By BRIAN DOWLING, firstname.lastname@example.org
The Hartford Courant – September 11, 2013
A roomful of state energy experts on Wednesday began remapping the state’s response to sweeping changes in electric markets that are challenging old business modes and disrupting how the region approaches power.
More and more power is coming from natural gas, an increasingly cheap fuel thanks to big finds in the Midwest and advancements in drilling technologies like hydraulic fracturing, or fracking. On a more micro scale, power sources like solar panels and fuel cells are popping up throughout the state in places like town centers and neighborhood rooftops.
As these movements continue, the state needs accurate projections of what’s to come.
The region has already seen a number of old power plants struggle to keep up. Two weeks ago, Vermont Yankee, a 41-year-old nuclear plant in Vernon, said it would close because of market pressures from natural gas. NRG Energy cited similar reasons recently for its closure of an oil plant in Norwalk Harbor.
Though there’s no dearth of plans or reports coming from the state Department of Energy and Environmental Protection lately, the Integrated Resource Plan being discussed Wednesday maps expectations for how the electricity markets should perform three, five and 10 years from now.
The plan forms the basis for most the state’s energy policy and was central to the state’s recent Comprehensive Energy Plan and a review of the state’s portfolio of renewable energy.
Wednesday’s meeting outlined the framework for a review process that will extend into next year and will address questions such as whether the region has an adequate supply of power, whether utilities’ transmission work is sufficient for state demand, how state emissions rules are affecting price and anticipating changing federal regulations, and how the electric system can be made more secure.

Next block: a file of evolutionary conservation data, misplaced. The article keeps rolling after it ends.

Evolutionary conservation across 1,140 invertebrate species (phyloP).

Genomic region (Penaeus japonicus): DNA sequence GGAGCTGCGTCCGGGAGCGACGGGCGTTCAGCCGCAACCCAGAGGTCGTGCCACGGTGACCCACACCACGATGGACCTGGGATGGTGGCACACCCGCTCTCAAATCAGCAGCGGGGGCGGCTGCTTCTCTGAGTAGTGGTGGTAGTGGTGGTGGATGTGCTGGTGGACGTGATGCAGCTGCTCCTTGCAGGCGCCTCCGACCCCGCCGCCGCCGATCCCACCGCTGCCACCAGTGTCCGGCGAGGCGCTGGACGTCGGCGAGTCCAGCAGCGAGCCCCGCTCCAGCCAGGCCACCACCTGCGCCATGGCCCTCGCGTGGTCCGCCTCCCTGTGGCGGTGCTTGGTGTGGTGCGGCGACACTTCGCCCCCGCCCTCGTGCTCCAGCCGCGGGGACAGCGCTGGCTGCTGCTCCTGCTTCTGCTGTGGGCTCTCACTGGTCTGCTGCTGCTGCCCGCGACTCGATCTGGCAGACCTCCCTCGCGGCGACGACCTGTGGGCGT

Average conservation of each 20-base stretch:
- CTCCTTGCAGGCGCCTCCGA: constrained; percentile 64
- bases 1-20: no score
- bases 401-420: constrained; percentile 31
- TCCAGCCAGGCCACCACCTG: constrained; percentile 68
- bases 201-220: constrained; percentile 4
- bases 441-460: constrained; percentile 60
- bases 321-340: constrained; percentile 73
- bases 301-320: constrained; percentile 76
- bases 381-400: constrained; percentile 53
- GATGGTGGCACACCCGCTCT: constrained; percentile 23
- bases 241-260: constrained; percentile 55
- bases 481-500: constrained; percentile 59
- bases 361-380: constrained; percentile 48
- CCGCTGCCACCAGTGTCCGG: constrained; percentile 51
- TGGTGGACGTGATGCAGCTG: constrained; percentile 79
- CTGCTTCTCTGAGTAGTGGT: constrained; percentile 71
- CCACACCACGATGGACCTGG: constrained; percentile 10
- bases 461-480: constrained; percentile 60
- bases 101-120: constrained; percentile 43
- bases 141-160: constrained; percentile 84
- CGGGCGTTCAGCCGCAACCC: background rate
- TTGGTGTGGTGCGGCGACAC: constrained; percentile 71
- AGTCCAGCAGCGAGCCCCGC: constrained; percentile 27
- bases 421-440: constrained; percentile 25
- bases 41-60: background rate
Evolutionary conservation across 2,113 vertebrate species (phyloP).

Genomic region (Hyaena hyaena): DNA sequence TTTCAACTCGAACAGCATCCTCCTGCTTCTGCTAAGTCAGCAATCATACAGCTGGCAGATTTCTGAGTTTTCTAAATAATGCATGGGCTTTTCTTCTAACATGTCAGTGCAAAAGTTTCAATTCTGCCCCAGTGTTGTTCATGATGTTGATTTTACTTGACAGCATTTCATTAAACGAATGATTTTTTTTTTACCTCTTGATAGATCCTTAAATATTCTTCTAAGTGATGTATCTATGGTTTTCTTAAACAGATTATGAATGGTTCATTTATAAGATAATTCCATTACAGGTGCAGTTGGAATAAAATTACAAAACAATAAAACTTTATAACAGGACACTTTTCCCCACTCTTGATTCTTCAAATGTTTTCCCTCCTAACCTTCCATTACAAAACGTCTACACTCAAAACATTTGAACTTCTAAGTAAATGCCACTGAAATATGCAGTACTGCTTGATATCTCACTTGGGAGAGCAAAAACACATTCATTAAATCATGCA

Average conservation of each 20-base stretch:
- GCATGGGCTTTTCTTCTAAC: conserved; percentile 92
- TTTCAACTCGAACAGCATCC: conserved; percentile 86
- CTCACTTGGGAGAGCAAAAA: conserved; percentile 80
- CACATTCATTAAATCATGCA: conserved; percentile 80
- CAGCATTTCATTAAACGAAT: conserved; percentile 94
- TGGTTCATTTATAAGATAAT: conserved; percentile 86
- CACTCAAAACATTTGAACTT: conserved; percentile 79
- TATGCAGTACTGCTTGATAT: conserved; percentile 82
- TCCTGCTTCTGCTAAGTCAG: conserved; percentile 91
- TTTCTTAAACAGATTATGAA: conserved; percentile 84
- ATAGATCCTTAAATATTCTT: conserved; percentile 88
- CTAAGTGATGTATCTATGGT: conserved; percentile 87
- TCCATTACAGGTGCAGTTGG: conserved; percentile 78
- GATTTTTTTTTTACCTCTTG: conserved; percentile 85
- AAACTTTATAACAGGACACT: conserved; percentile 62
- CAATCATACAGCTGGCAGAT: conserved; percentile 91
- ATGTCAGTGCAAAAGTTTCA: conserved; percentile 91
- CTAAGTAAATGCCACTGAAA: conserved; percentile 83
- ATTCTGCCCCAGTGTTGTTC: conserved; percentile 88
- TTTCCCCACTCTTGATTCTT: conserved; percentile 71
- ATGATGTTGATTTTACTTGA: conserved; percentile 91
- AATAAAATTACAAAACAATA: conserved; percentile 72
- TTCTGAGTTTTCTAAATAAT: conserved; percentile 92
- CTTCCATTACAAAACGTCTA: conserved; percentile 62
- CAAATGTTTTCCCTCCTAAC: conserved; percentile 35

Joel Gordes, who runs Environmental Energy Solutions in West Hartford, commented that though he was pleased by the detailed section on energy security, it could be improved.
“Security needs to be a cross-cutting issue,” Gordes said.
He argues that security is an issue that should be addressed alongside all the other sections, not siloed separately. As transmission is addressed, he said, the risks of shipping power across miles and miles of wire should be considered. With renewables, the question of in-state versus out-of-state preference matters for the same reason.
“In short, there needs to be discussions that include security-related risk factors as well as benefits for every technology/strategy”, Gordes said. He offered a topical list that includes fuel supply, physical security, cyber threats, and risks of having an overcomplicated electricity system.
Another issue the plan will address is how to commence a “phase down” of the state’s reliance on wood-burning biomass plants for renewable energy. Currently, biomass qualifies as a class one source of energy and receives top-tier subsidies as a result. Recent reviews of the state’s clean energy subsidies recommends that the state begin to lower the value of subsidies it gives to biomass plants.
The resources plan will examine at what pace should the state reduce those subsidies and what impacts that change might have on the state’s efforts to acquire clean energy.
A draft of the Integrated Resource Plan is expected in January, with a 60-day comment period, technical meetings and public hearings to follow. The final version is expected to be completed by March or April.